By Joginder Tuteja Bollywood Hungama News Network
First things first. Before one starts dissecting and bisecting the music of Quick Gun Murugan, one must remember that in spirit, this one is a spoof film. It belongs to that kind of quirky genre that Hollywood has excelled in over the decades. This time around director Shashanka Ghosh, who himself made his big screen debut as a director with a quirky Wiasa Bhi Hota Hai: Part 2 few years back, goes further wild with Quick Gun Murugan which is being released in Hindi as well as well as English. Sagar Desai has composed the music for the film with Ankur Tewari as the lyricist.
Placing the 'Dialogue Mix' at the very beginning of the album is a smart move since it there and then sets expectations for the listener. A rather long track that (obviously) has some of the key hilarious dialogues from the film added to the music that plays in the background, it carries a definite South feel to it and brings with it a true blue comic feel.
The same mood continues with 'Murugan Superstar' which can be classified as the title song. With a mix of English and Hindi lyrics, 'Murugan Superstar' talks about the might of Quick Gun Murugan, though yet again in a hilarious manner with a jingle like treatment to it.
'Tamil Bhangra' - Now this one could well be a first! Mika is entrusted with the responsibility of coming up with this fusion job and he renders it in an irritating manner as the situation demanded. He fluctuates singing 'Mind It' from being full throated to nasal and ensures that Quick Gun Murugan (which also appears in a 'Club Mix' version) would continue its quirky feel till the very end.
Picturised on Vinay Pathak, 'Kyoon Keeda Hai Aapko' is almost conversational in appeal with a classical base to it. A number where he is shown to be explaining Murugan to stop worrying about things that do not matter in life, 'Kyoon Keeda....' is more of a scene being narrated than a song being sung. In this aspect, Vijay Prakash does well in his playback singing for Vinay Pathak.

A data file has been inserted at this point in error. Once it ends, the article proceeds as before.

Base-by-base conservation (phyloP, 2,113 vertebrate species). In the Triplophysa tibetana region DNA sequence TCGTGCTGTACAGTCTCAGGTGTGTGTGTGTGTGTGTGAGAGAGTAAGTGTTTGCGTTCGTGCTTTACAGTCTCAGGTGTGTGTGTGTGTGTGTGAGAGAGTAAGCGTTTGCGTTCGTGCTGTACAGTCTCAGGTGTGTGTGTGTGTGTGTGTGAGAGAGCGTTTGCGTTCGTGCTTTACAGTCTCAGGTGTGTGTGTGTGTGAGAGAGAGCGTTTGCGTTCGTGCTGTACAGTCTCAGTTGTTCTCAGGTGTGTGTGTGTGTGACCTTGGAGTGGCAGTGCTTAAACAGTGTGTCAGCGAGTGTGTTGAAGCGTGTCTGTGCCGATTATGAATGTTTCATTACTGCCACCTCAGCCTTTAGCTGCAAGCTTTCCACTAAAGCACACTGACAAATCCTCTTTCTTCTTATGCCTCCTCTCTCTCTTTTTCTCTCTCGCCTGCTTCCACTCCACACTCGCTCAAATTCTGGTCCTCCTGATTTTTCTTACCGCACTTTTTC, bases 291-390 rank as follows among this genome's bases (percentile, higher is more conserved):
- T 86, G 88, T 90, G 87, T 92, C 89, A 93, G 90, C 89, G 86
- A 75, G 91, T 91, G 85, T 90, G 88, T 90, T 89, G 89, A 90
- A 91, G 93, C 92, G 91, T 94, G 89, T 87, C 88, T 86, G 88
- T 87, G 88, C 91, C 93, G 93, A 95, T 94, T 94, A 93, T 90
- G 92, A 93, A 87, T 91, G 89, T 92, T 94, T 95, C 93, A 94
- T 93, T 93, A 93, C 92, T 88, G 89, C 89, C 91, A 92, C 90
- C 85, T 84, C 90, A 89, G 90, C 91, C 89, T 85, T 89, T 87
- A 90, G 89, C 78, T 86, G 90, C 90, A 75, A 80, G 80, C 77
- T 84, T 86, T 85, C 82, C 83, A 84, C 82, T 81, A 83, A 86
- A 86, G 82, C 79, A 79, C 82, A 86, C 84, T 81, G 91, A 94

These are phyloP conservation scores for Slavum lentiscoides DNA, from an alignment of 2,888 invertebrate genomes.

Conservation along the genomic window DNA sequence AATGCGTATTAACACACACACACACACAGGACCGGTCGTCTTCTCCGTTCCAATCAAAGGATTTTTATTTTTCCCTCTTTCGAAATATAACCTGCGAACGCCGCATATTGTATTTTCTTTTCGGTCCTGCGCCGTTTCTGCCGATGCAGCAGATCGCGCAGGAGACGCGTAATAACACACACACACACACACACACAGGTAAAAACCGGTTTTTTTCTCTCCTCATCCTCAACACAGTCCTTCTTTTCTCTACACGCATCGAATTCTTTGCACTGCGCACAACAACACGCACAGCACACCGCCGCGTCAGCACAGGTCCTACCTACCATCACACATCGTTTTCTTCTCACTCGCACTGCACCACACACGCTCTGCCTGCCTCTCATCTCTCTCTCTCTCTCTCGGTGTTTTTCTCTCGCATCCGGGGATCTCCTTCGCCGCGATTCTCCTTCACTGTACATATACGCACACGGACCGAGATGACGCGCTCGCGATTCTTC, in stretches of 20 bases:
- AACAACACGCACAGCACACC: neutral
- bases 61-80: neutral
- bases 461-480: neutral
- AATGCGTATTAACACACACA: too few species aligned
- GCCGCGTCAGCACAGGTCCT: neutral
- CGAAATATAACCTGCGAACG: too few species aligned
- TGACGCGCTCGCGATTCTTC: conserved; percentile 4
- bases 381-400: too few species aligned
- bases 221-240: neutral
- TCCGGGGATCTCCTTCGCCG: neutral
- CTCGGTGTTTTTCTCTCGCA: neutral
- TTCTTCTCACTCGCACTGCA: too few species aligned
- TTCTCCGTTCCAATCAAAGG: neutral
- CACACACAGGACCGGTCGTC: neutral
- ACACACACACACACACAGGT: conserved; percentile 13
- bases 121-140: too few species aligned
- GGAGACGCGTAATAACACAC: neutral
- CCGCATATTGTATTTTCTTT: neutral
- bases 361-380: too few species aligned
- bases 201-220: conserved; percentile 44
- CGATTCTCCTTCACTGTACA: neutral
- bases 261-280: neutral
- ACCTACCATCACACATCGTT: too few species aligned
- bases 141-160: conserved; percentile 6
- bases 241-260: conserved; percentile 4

From this point on, it is Vijay Prakash all the way as he sings three more songs on the trot. First to come is 'Ek Tha Murugan' that has a Western feel to it throughout. Listen to those guitar strings or Vijay's lazy yet full-on-attitude rendition and you know that it could well be playing along with the opening credit rolls with cowboy Murugan comfortably seated on a horse back.
A recreation from a MS Viswanathan composed number from a Sivaji Ganesan classic, 'Chat Mangni Lover' is right from the 50s/60s era and one can well make out that it's placement in the album is mainly for getting the fun element on. With heavy duty poetic lyrics, 'Chat Mangni' has everything from mixing to arrangements to composition reviving that old world charm from the music of movies down South. Even the recording as well as Vijay's rendition compliments the mood of the song. Watch out for the words 'O Little Flower See Your Lover' and you know that there would be laughs galore when the song plays on screen.
The song later comes in a couple of 'remix' versions as well. The first is titled 'Space Goddess' which has been given a lounge touch, courtesy Pratichee Mohapatra who joins Vijay Prakash behind the mike. The other is interestingly titled 'Aunties on the Dance Floor'.
Everything about the old world mood as heard in 'Chat Mangni Lover' is continued in 'Kuchi Kuchi Twist' (by Vijay Prakash and Hamsika Iyer who do amazingly well with their vocals) which was also originally a MS Viswanathan composition. A trademark song set in the villain's den with 'sharaab' and 'shabaab' being in full display, one can almost visualize Rambha's dance steps for the song.
By the time this song comes in the album, one has been almost acclimatized to the mood and setting of the album and the kind of entertainment that Shashanka Ghosh is trying to sell through his film. In fact this track is later also heard in the new age version 'Ragamuffin Mix' and it only starts sounding a lot more interesting with Vijay Prakash, Hamsika Iyer, MC Bobkat and Sout Dandy Squad joining the fun.
This is the reason why you don't mind 'Naam Mera Mango Dolly' at all. A song of seduction, this is yet another 50s style composition where everyone from the composer to the lyricist and debutant singer Geeta John go berserk while having some great fun amongst themselves in their attempt at spoofing the world of movies that existed 50 years back.
If one listens to the album in a standalone mode then it may sound a little strange since it appears completely out of place and at least half a century behind time. However, try visualizing the songs in context of the setting of Quick Gun Murugan and understand where are filmmaker Shashanka Ghosh along with composer Sagar Desai and lyricist Ankur Tiwari coming from and you would find yourself smiling for most of the tracks.
'Kuchi Kuchi Twist', 'Chat Mangni Lover', 'Mind It', 'Naam Mera Mango Dolly'